Amnesty International released a report on Friday urging authorities to protect abortion rights defenders, including healthcare workers, more effectively. The group interviewed 48 abortion rights defenders globally and found that these defenders have experienced increasing difficulty in their work as they have been subject to stigmatization and unjust prosecutions.
According to Amnesty International, legal criminalization of abortion has contributed to about 35 million unsafe abortions every year. This is because fear of criminal liability has denied pregnant women lawful abortion treatments. Healthcare workers have also faced isolation, criminalization, actual violence and burnout from defending abortion rights.
The group has called for authorities globally to recognize that defending abortion rights is crucial to promoting sexual and reproductive rights and ensure abortion rights defenders are protected. Secretary General of Amnesty International Agnès Callamard said:
Those who defend the right to abortion are ensuring and enabling access to essential services. That they should be made to do so in the face of hostility is unacceptable. It is imperative that they be protected by authorities, so they are able to carry out their work without reprisals.
In addition, Dr. Guillermo Ortíz, an obstetrician from El Salvador, asserted:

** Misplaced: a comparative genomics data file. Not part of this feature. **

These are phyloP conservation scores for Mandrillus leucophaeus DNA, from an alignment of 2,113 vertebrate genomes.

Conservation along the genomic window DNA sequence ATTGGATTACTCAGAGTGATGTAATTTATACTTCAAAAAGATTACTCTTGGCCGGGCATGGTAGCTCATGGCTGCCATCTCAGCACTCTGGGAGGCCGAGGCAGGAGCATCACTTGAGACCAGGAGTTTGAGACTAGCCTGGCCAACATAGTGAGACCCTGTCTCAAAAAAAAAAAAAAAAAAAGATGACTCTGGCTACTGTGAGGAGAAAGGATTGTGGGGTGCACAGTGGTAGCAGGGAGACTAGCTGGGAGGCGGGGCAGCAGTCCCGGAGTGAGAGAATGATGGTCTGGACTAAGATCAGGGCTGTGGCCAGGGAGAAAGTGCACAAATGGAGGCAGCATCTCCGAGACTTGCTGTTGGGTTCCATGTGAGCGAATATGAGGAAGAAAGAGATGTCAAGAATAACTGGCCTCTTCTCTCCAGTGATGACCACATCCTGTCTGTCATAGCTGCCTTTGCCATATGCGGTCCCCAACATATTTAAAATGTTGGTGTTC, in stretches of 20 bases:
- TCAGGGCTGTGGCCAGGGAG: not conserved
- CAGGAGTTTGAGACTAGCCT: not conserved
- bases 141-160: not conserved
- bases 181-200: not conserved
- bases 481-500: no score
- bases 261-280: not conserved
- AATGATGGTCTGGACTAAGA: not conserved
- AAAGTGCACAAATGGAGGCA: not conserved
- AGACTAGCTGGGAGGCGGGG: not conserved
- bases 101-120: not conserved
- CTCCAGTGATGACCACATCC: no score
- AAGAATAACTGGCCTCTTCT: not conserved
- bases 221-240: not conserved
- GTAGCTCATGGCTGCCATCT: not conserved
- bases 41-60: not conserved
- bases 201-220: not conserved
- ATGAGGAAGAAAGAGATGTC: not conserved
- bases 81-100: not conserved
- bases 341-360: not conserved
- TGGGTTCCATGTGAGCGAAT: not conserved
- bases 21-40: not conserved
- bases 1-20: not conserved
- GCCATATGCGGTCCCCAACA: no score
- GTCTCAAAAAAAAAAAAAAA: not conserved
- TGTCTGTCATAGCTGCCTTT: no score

I believe it is important for doctors to make abortion accessible in countries with restrictive laws. We are the ones providing care to the poorest women, those most likely to suffer harms. We are at the forefront of healthcare, and we must be part of the movement for safe access to abortion. Abortion is healthcare.
Reproductive health has been at the center of much litigation at both the federal and state level in the US since the country’s Supreme Court overturned Roe v. Wade, which had previously enshrined the right to an abortion in the US. In one of the most recent cases, the US Court of Appeals for the Ninth Circuit overruled on October 30 a lower court’s judgment which found that doctors lacked standing to challenge an Arizona law which prohibited abortion in fetal abnormalities. Elsewhere, the Supreme Court of Mexico held on September 6, in a landmark decision, that federal regulations which criminalized abortions are unconstitutional as they constitute violence and gender discrimination.